To help achieve this goal, EPA will work with the Tribes to continue to demonstrate that increased 319 funds for Tribes can be used effectively to achieve water quality improvement. We were pleased by the high quality of the Tribes' work plans that formed the basis of the grants awarded to Tribes in FY 2000, which included both base grants for all approved Tribes as well as grants for specific watershed projects awarded to nine of these Tribes through a competitive process. We believe that the Tribes and EPA succeeded in directing the FY 2000 grants towards high-priority activities that will produce on-the-ground results that provide improved water quality. We believe that this success warrants an increase in Tribal 319 grant dollars in FY 2001 to address the extensive NPS control needs throughout Indian country, as discussed below.

As in FY 2000, the grants issuance process for FY 2001 is designed to balance the needs to (1) provide at least some minimum “base” funding to all approved Tribes to help them implement their NPS programs, and (2) provide sufficient funding to support a significant number of watershed projects that can make a substantial additional improvement to water quality.

Summary of Process for FY 2001 Grants to Tribes

In FY 2001, we will increase the total Tribal nonpoint source grants amount (from $2,500,000 in FY 2000) to $6,000,000. This increase reflects three factors:

1. The number of Tribes eligible to receive nonpoint source grants has increased since the time that EPA awarded grants to 47 Tribes in FY 2000.

2. We have increased the amount of base funding for Tribes whose land area exceeds 5,000 square kilometers (1,930 square miles) from $30,000 to $50,000.

3. We wish to ensure that there is sufficient funding available to support a significantly larger number of additional nonpoint source watershed projects than the nine that were funded in FY 2000.

EPA will divide the $6,000,000 into two portions: base funding for all approved Tribes, and additional watershed project funding for Tribes selected through a competitive process.

Detailed Discussion of Process for FY 2001 Grants to Tribes

1. Base Funding

Each Tribe that has an approved nonpoint source assessment and management program (and TAS status) as of January 28, 2001, will receive base funding as follows:

a. For approved Tribes whose land area exceeds 5,000 square kilometers (approximately 1,930 square miles, or about 1,235,000 acres), EPA will provide $50,000 of base funding.

b. For all other approved Tribes, EPA will provide $30,000 of base funding.

EPA considered whether other factors such as population and water resources should be used, in addition to or instead of land area, to distinguish Tribes with the greatest needs from other Tribes. EPA recognizes that each of these factors is relevant and in some circumstances significant. EPA ultimately chose land area as the deciding factor for a cutoff because nonpoint source pollution is strongly related to land use; thus land area is a reasonable criterion that generally is highly relevant to identifying Tribes with the greatest needs (recognizing that Tribes have needs that significantly exceed available resources).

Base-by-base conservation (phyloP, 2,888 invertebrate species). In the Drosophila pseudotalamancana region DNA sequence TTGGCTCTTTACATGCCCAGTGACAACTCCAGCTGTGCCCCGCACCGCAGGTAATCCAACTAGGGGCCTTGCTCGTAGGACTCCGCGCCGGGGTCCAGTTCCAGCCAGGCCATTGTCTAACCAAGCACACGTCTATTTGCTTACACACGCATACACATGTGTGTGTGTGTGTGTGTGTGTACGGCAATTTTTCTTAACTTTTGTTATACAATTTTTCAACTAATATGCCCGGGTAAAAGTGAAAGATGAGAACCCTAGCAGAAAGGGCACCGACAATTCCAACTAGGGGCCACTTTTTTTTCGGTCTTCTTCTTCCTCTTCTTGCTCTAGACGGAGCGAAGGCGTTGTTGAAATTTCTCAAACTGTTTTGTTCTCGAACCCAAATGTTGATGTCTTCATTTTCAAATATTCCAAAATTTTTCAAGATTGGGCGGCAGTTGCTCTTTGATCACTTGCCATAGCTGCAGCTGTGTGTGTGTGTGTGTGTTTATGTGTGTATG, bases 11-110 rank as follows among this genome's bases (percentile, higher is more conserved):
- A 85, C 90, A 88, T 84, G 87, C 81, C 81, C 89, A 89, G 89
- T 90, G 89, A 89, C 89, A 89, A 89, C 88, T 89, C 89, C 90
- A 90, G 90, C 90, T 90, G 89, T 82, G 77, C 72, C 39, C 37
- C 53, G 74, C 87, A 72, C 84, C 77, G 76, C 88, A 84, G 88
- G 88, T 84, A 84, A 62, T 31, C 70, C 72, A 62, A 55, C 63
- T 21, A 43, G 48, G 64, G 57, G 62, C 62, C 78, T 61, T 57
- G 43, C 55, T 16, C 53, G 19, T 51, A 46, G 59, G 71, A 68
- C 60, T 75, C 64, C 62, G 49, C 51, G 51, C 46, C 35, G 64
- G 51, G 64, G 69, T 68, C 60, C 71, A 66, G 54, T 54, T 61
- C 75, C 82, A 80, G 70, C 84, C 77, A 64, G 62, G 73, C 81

The base funding of $30,000 per Tribe (or $50,000 for the Tribes with the largest land areas) may be used for a range of activities that implement the Tribe's approved NPS management program, including hiring a program coordinator; conducting nonpoint source education programs; providing training; and implementing, alone or in conjunction with other agencies or other funding sources, on-the-ground watershed projects. In general, this base funding should not be used for assessment activities.

Each Tribe that requests base funding must submit a proposed work plan to the appropriate EPA Regional office that conforms to applicable legal requirements and guidelines and is consistent with the Tribe's nonpoint source management program. This proposed work plan should clearly describe each significant category of activity to be funded; the roles of any Federal, local, or other partners in completing each activity; the schedule and budget for implementing funded activities; and the outputs to be produced by performance of the activity. Outputs of activities should be quantified; results of projects should be measurable and indicators to do so clearly stated. Tribes should submit their proposed work plans to the appropriate Regional office by February 16, 2001. If a Tribe does not submit an approvable proposed work plan by that date, its allocated $30,000 (or $50,000) will be added to the competitive pool, discussed immediately below, which will be used to fund Tribal watershed projects.